Sony Stops Manufacturing of USB Drives Containing Rootkits
Sony has stopped the production of its Microvault USB sticks that potentially pose security risks to Windows PCs because of their rootkit functionality.
Sony has stopped the manufacturing of three Microvault USB memory key models which could be potentially dangerous to the security of Windows computers, reported a company spokesperson to Vnunet.com.
At first, Sony refuted the opinion that its Microvault USB software posed any risks to computer security. But when malware successfully exploited its rootkit functionality, Sony's stand was proven incorrect. The scandal led to several lawsuits and a government probe. Most of these lawsuits have been settled.
The company has confirmed an ongoing investigation into its product's security issues. While results are pending, the company can't say as yet if it would make a recall of defective units.
The three models that have been discontinued are USM-256F, USM-512FL, and USM-128C. Each of the models has a fingerprint reader embedded in them. Sony was unable to say the total number of USB devices it has released but said it sold a "limited" number around the world since their manufacture.
F-Secure, the security vendor, announced in the end week of August 2007 that the finger-authentication software bundled with Sony's MicroVault USM-F flash drive places files in a concealed directory that hackers could use to cover their malware.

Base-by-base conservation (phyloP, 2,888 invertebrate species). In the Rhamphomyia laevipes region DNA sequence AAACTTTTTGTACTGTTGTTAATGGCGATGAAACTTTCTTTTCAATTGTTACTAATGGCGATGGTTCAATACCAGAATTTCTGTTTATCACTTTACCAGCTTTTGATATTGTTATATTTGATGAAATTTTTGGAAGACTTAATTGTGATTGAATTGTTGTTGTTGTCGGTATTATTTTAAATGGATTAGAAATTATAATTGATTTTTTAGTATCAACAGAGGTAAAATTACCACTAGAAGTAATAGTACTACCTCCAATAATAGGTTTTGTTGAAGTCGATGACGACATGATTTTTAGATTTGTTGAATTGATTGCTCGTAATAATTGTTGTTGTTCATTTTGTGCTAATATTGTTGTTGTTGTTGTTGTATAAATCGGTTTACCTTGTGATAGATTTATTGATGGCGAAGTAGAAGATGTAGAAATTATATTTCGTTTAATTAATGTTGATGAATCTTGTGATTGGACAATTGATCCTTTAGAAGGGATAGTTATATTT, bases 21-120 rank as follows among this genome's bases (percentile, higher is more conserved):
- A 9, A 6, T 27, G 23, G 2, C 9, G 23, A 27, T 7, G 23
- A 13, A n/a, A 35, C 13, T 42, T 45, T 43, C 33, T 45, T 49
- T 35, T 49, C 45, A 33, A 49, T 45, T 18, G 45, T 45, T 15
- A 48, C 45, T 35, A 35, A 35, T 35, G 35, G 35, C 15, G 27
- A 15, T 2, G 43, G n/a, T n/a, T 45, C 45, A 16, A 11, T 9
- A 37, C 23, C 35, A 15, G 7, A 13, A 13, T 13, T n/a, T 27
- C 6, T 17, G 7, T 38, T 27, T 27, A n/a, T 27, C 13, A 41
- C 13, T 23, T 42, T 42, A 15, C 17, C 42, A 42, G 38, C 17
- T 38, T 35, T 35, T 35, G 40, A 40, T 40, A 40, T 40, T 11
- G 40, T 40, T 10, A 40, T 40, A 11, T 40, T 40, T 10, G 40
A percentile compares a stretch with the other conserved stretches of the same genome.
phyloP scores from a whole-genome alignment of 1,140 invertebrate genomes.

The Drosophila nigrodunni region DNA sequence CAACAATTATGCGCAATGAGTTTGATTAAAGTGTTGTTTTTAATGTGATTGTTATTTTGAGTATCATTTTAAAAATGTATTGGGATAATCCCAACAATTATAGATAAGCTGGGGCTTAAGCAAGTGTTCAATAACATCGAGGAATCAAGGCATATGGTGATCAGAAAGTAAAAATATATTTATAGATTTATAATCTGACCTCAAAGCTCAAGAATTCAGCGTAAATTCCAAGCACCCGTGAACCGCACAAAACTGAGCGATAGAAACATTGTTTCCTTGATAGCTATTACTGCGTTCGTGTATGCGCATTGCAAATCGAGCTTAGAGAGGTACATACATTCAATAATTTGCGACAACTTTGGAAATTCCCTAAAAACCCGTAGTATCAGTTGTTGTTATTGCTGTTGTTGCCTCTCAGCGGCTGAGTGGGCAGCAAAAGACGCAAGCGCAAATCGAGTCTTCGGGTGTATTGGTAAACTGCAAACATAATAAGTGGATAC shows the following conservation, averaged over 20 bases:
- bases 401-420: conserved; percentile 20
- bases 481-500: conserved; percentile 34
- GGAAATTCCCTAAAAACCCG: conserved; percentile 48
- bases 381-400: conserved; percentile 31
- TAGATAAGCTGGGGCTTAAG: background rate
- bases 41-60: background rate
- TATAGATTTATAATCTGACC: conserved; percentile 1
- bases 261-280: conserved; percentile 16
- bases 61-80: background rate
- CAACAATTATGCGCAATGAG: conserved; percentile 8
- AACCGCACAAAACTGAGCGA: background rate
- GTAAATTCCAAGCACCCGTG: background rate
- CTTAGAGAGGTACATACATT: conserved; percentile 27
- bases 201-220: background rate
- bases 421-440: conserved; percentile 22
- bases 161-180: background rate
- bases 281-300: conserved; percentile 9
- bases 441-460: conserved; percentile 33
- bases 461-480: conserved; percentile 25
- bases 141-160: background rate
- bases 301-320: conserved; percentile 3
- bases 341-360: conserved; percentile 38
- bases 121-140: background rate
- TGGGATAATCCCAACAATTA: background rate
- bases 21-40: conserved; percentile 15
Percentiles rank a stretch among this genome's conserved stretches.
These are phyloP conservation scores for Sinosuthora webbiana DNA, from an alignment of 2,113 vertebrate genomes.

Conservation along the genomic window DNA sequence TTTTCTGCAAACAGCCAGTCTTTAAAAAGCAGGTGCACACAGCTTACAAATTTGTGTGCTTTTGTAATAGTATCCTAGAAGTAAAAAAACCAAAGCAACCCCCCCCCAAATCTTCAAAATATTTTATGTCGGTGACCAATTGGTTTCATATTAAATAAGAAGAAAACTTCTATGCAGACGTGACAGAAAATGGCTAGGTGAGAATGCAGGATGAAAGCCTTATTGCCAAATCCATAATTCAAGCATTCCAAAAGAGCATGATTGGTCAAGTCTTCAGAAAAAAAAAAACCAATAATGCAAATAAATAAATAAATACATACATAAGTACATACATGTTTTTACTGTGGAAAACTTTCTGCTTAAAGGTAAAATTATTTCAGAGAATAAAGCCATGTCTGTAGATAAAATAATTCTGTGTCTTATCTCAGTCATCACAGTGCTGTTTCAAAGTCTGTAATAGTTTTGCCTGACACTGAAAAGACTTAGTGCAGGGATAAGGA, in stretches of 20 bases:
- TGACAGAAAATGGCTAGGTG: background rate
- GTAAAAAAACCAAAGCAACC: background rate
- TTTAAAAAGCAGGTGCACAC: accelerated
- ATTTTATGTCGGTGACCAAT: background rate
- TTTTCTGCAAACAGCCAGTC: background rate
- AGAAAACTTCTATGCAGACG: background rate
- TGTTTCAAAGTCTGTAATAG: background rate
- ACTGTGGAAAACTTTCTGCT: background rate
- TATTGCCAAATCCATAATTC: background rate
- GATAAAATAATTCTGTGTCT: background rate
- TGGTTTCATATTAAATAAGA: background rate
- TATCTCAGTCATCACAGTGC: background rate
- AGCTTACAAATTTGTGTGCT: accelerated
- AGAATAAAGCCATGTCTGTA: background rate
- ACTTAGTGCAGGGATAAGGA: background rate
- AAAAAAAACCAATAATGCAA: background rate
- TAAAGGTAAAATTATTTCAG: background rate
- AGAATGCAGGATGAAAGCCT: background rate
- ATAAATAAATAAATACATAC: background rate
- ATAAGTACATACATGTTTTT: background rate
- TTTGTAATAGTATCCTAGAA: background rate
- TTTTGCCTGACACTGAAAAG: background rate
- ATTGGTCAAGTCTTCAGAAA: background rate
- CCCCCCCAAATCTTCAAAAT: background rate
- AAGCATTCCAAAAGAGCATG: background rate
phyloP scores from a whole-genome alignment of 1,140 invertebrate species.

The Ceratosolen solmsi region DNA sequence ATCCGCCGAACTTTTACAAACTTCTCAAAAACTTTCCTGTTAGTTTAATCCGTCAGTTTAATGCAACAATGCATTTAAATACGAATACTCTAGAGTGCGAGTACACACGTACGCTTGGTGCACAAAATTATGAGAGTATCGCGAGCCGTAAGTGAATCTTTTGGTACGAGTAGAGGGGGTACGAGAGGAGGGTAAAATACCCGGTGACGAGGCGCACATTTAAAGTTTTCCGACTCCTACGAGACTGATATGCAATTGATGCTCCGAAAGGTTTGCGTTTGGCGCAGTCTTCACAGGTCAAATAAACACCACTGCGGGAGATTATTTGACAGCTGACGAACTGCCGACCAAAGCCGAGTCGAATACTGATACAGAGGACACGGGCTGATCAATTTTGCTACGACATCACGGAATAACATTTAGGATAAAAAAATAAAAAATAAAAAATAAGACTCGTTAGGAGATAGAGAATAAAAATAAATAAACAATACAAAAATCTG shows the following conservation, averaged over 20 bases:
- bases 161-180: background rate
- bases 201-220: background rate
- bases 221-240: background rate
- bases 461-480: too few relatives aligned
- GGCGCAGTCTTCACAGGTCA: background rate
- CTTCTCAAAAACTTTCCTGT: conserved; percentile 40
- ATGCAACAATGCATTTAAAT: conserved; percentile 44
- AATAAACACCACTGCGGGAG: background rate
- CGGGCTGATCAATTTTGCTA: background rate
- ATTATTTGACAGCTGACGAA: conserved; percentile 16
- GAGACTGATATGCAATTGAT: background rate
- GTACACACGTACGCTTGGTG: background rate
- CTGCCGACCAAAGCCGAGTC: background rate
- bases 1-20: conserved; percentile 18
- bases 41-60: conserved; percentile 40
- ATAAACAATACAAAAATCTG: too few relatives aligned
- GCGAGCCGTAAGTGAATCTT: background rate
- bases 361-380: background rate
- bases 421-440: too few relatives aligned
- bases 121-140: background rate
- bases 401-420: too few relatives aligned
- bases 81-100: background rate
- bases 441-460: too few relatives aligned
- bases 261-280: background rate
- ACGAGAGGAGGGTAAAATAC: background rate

The fingerprint reader, together with the FineArt technology, controls the access to data save on a device. The software stacks information regarding authorized fingerprints in such a manner that neither the end-user nor the anti-virus solutions can detect them. Although this means that the fingerprint data remains integrated, the directory could be a place for viruses and several other types of malware to hide.
Since F-Secure revealed Sony's latest rootkit Snafu, many other security companies have confirmed the findings. On August 28 2007, researchers at McAfee said that hackers could exploit any of the executable files in the USB drive to conceal a folder containing various files from security scanners. Or attackers could just hide their malware in the installation directory that is present by default, McAfee analysts Seth Purdy and Aditya Kapoor posted on the AvertLab's blog. ComputerWorld reported this on August 30, 2007.
Sophos also agreed that rootkit technologies were present in the FineArt software included with the MicroVault flash drives.
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» SPAMfighter News - 15-09-2007